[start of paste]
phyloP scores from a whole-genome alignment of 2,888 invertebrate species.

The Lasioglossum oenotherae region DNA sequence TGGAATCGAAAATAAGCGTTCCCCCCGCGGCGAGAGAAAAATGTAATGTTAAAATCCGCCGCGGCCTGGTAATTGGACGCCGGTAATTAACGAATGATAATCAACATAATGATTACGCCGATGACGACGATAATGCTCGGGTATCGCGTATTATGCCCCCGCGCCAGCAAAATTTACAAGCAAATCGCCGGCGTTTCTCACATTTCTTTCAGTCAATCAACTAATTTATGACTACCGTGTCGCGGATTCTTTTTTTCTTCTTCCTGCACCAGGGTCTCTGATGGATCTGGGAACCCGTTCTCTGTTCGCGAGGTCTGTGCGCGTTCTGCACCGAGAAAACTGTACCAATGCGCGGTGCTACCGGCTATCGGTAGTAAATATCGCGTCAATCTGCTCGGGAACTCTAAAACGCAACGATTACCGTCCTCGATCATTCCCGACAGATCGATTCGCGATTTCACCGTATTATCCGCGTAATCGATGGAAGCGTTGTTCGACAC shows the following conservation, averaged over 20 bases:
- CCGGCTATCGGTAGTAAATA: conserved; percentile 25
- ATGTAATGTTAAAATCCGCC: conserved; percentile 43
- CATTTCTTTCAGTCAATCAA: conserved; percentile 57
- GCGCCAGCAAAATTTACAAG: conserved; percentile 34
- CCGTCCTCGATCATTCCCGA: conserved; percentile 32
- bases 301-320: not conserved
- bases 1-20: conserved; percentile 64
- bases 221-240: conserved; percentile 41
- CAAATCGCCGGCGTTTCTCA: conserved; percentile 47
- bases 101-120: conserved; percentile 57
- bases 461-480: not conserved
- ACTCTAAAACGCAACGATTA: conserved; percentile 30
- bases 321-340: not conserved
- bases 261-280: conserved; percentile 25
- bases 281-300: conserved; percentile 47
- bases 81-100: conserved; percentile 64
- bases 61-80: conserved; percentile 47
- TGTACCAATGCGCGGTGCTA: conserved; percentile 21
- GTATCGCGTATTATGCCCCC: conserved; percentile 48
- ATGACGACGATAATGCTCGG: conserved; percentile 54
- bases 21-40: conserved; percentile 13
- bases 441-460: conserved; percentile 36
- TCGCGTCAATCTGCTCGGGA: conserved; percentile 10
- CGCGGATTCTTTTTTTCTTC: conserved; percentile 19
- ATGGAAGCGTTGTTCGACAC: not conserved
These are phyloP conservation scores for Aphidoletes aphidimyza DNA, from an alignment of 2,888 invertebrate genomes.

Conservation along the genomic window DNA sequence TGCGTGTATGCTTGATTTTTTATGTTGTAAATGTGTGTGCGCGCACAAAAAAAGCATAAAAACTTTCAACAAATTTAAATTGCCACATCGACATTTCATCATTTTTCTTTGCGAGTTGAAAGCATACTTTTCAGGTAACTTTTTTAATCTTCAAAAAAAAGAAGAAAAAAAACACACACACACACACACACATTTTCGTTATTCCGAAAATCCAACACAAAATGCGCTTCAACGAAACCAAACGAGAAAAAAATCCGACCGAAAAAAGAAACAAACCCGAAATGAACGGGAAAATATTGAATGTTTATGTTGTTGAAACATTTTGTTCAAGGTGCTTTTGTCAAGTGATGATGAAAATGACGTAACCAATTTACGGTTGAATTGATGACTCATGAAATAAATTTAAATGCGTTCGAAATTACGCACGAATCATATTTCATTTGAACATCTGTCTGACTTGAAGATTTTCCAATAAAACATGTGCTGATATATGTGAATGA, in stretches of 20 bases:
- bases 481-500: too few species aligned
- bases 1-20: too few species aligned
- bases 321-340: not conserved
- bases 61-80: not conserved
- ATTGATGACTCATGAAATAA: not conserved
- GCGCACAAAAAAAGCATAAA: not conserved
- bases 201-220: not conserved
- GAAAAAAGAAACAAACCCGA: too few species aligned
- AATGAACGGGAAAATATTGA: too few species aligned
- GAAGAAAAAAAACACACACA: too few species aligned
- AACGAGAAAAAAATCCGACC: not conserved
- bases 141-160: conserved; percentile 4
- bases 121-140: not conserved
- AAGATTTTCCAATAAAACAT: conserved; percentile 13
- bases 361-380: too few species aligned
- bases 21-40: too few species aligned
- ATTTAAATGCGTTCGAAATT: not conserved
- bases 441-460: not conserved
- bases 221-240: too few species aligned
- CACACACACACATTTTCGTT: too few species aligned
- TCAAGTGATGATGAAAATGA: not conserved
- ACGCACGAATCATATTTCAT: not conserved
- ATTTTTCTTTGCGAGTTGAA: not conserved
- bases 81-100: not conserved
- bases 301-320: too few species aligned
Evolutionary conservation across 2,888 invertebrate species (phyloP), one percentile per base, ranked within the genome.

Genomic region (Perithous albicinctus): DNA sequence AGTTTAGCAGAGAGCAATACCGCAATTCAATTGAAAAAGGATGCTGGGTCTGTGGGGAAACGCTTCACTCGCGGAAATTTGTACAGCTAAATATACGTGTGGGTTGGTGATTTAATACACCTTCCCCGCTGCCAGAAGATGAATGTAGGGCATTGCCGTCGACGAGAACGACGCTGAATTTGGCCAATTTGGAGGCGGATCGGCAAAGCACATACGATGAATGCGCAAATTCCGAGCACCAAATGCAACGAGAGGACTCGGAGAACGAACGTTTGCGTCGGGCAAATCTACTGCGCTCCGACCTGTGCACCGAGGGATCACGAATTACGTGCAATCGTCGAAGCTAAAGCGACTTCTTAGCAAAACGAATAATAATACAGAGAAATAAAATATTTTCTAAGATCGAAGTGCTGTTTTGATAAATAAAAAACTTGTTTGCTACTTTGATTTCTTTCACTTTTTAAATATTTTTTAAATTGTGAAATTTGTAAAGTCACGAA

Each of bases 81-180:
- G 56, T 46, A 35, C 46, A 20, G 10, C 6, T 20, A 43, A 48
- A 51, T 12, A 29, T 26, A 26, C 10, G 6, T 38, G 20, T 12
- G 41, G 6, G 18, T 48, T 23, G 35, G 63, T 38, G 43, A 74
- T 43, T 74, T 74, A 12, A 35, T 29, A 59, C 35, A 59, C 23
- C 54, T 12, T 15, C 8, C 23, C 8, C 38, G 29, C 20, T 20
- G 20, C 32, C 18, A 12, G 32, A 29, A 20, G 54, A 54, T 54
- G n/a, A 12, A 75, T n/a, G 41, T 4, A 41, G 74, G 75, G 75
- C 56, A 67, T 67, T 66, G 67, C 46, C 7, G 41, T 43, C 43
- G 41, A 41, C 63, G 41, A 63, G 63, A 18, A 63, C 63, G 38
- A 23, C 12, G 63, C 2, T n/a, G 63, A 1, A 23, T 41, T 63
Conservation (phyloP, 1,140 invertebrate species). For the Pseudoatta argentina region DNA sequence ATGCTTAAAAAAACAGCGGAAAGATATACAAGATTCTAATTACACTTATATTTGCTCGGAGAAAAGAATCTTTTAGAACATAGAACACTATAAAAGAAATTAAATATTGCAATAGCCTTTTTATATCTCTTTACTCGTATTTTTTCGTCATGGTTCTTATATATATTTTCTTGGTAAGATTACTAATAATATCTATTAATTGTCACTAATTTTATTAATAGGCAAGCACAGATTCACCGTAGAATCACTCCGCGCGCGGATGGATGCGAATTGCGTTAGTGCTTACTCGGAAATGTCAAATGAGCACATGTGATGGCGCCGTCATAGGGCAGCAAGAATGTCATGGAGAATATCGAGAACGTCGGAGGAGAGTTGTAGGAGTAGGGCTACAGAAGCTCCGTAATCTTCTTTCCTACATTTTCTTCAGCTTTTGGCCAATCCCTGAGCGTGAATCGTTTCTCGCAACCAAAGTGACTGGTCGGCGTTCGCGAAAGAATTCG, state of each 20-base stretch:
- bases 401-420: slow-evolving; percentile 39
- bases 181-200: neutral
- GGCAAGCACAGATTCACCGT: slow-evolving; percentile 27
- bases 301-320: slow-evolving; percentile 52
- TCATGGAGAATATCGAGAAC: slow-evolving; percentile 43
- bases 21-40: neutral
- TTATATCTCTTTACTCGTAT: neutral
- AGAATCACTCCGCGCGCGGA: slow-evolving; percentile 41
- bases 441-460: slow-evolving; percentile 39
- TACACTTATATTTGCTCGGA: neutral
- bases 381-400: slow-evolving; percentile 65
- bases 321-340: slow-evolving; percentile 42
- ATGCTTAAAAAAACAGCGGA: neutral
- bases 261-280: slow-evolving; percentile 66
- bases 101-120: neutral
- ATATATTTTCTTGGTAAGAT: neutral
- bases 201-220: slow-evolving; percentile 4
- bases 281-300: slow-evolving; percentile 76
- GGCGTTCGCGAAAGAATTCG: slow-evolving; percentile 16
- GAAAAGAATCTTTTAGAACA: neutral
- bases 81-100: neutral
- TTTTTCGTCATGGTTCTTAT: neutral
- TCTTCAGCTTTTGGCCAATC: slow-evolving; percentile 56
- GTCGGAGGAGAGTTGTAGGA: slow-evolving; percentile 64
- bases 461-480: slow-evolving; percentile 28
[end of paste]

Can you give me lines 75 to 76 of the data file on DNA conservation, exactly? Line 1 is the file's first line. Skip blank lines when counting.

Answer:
- TTATATCTCTTTACTCGTAT: neutral
- AGAATCACTCCGCGCGCGGA: slow-evolving; percentile 41